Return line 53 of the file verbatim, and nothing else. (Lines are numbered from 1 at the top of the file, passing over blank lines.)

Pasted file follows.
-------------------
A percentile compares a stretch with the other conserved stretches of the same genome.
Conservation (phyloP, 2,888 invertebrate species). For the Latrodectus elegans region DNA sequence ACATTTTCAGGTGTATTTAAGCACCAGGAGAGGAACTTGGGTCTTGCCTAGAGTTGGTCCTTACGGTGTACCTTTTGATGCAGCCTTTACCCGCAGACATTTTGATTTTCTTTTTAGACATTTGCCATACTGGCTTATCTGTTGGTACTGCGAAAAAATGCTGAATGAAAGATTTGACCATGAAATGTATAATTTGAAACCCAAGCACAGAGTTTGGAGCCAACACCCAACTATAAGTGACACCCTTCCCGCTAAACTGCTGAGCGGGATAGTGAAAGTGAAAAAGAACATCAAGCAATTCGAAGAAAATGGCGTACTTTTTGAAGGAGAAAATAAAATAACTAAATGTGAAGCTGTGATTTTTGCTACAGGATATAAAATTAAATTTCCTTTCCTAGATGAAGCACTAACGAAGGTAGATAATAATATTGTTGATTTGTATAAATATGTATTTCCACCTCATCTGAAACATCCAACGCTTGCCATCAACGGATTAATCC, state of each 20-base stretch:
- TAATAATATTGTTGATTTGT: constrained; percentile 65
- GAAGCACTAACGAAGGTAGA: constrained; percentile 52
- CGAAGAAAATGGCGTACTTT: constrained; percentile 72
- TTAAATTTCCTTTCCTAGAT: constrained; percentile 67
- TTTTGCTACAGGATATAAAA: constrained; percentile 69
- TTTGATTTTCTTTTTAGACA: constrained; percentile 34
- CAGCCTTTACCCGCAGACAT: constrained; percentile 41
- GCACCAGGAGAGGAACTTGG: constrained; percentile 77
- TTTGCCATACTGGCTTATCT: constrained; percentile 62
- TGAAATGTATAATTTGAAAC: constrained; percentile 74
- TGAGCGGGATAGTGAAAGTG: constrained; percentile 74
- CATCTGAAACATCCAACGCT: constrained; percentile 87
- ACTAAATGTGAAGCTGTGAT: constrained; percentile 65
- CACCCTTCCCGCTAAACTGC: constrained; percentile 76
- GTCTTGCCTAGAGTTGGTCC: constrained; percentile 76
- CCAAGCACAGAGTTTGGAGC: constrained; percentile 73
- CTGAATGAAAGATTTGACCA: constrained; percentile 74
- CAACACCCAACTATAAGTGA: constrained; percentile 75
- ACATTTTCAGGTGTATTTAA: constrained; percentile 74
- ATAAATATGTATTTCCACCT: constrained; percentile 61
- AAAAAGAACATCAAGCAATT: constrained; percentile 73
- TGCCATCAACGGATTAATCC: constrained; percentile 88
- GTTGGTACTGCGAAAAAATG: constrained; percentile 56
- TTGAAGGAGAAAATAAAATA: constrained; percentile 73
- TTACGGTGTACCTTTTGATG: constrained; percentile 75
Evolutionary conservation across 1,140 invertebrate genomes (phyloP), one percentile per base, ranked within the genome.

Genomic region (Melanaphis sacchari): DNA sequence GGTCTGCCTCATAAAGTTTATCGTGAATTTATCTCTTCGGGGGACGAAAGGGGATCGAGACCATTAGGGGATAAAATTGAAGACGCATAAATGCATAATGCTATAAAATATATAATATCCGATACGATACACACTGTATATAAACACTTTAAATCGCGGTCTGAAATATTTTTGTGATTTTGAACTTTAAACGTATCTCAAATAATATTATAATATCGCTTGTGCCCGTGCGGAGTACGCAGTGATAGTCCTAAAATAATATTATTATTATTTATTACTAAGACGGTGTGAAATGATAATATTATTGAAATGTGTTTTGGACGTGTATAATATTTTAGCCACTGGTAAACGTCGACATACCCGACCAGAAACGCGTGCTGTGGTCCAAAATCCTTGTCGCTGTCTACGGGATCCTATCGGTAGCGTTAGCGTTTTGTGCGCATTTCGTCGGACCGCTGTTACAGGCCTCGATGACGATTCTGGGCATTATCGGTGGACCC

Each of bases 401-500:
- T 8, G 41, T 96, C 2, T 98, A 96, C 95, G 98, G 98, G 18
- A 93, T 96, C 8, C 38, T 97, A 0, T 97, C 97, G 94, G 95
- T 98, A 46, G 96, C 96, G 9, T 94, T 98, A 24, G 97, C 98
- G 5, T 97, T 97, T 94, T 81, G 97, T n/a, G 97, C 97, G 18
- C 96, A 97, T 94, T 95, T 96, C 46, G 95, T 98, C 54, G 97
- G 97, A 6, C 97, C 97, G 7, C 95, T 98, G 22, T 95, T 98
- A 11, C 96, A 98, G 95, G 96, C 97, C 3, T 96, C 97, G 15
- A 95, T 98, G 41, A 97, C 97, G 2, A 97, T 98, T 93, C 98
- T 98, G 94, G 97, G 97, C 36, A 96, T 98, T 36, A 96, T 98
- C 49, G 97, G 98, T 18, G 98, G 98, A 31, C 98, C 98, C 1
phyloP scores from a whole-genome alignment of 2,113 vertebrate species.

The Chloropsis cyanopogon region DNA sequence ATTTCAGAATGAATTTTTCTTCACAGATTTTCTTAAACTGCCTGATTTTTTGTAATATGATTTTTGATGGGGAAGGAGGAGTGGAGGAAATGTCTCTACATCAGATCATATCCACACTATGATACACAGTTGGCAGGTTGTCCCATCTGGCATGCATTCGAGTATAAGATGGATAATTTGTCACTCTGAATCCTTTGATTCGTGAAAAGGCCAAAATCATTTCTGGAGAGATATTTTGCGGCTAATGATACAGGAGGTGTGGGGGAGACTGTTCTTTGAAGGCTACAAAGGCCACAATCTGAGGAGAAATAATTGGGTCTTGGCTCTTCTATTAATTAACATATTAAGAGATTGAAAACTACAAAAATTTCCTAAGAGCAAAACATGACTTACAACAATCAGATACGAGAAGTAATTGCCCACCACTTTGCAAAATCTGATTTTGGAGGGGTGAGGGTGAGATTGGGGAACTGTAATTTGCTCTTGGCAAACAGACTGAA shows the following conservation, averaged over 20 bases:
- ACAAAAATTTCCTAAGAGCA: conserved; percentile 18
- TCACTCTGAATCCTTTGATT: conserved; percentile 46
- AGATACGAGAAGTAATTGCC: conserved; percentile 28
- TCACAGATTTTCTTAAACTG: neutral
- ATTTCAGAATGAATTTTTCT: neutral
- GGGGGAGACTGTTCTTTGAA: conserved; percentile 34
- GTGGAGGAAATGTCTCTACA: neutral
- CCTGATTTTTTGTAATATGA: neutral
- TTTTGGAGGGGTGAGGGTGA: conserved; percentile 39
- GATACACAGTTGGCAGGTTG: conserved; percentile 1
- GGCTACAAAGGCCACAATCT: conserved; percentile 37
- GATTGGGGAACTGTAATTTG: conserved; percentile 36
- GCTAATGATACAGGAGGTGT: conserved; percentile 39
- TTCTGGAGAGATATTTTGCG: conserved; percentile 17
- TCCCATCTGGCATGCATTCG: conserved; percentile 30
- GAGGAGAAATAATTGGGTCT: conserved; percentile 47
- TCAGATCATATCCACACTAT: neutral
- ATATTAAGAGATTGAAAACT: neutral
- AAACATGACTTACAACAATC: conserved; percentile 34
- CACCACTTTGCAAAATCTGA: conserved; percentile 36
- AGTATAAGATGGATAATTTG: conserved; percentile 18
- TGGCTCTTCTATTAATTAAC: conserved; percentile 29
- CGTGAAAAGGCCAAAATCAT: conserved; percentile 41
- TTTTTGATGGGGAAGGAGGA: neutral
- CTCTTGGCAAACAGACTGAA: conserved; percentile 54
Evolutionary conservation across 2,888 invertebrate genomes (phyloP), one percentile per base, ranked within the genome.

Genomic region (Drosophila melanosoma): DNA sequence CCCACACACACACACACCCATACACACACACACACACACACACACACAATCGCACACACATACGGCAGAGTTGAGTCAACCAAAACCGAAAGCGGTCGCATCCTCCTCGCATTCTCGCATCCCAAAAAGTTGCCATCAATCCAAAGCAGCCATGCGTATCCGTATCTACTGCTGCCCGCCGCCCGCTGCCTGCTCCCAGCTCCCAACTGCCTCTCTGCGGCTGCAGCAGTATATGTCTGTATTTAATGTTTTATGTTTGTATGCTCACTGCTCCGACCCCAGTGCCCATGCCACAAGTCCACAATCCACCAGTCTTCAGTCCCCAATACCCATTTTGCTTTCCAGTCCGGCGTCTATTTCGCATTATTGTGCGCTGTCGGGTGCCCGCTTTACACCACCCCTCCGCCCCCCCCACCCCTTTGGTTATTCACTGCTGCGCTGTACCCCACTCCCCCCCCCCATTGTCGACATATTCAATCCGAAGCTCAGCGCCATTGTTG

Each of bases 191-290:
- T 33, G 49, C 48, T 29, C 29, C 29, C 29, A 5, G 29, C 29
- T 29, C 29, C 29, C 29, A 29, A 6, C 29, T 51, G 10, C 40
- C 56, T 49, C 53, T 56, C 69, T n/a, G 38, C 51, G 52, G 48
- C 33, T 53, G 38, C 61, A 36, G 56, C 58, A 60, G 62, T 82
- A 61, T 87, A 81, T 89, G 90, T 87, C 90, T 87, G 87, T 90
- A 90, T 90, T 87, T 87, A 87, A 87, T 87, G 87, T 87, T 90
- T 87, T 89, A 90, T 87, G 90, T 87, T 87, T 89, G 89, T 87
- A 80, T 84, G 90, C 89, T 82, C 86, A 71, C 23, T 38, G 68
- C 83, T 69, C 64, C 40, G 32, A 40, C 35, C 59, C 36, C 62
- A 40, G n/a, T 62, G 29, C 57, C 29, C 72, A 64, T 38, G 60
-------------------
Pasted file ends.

- GGCTACAAAGGCCACAATCT: conserved; percentile 37